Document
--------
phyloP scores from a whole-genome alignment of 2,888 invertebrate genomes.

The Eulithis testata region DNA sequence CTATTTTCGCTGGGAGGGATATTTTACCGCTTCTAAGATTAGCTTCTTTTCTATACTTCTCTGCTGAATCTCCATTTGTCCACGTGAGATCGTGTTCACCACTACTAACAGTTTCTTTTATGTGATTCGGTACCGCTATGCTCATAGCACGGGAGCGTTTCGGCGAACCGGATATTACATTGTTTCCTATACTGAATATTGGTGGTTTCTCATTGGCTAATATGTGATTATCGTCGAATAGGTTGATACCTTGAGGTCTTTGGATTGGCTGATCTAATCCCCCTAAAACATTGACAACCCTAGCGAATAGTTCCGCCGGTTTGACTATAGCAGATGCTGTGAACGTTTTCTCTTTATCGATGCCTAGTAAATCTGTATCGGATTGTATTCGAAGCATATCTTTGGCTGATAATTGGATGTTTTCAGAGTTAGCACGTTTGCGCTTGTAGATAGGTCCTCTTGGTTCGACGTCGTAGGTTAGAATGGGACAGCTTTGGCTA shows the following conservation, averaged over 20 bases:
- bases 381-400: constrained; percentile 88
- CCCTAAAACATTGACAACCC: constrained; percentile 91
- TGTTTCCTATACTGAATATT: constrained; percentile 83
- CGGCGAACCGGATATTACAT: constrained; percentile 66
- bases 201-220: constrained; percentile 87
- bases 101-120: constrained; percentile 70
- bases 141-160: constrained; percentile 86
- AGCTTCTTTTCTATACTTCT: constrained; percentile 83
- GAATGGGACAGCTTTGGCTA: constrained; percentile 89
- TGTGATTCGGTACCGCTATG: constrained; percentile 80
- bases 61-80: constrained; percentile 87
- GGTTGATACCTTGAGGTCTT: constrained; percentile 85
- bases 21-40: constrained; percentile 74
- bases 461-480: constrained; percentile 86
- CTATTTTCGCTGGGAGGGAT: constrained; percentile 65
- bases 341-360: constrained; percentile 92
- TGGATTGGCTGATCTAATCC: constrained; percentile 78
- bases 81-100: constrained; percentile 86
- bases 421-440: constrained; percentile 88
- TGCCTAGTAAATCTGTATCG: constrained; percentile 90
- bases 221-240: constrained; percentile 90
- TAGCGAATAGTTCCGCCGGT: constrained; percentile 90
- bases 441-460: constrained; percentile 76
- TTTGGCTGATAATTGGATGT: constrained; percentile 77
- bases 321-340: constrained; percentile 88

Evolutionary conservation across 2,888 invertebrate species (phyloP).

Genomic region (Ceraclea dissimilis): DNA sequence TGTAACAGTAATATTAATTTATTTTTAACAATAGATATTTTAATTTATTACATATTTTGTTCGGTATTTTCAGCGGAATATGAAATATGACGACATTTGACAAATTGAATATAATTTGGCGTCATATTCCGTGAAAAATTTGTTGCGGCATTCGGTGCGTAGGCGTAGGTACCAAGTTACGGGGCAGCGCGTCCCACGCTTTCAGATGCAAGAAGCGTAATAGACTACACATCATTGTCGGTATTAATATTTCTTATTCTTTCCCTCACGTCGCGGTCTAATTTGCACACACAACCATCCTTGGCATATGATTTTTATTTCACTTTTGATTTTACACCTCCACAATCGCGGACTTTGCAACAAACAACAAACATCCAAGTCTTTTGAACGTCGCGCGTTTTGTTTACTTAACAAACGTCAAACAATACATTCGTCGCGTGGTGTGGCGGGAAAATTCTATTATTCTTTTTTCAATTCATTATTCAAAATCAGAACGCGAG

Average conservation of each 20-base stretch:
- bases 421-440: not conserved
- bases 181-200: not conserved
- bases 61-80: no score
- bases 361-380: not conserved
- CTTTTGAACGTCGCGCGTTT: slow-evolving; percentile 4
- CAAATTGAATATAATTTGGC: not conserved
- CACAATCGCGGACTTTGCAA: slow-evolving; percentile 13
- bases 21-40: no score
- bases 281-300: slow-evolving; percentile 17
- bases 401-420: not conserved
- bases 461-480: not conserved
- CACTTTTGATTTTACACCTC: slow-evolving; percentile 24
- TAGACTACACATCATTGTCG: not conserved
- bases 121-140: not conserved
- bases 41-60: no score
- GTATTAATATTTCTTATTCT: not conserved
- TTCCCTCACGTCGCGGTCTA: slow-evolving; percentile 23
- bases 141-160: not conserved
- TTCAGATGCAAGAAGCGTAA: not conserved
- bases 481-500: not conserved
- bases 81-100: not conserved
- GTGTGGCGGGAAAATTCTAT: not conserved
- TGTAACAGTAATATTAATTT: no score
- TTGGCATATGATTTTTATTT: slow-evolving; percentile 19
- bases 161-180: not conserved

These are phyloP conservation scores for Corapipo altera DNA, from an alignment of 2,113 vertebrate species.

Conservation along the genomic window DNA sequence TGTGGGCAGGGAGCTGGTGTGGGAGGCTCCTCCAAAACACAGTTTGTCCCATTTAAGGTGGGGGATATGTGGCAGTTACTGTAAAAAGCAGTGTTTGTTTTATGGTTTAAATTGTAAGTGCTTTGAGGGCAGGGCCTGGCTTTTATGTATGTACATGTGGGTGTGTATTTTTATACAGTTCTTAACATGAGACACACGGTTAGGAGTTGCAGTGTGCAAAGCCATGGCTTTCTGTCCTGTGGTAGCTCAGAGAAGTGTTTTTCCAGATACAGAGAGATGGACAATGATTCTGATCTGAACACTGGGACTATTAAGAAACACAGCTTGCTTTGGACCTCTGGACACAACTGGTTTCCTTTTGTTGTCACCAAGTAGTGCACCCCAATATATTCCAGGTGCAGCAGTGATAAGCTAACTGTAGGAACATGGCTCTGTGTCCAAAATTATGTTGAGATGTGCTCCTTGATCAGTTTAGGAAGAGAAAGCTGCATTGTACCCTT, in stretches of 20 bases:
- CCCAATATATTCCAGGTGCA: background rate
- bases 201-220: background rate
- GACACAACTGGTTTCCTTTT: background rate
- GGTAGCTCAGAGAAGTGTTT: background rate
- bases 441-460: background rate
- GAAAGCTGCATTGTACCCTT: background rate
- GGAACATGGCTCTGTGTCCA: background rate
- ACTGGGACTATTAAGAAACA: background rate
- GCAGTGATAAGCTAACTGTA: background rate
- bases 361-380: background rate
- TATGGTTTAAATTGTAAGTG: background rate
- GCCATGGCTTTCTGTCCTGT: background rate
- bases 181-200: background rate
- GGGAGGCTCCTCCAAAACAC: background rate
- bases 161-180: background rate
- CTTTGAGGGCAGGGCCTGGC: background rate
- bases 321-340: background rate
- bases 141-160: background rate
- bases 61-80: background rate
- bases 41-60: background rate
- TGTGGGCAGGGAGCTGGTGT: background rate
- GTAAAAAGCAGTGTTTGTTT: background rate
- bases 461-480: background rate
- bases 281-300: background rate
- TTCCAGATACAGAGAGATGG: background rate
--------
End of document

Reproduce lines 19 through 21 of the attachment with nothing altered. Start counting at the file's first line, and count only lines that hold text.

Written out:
- TGGATTGGCTGATCTAATCC: constrained; percentile 78
- bases 81-100: constrained; percentile 86
- bases 421-440: constrained; percentile 88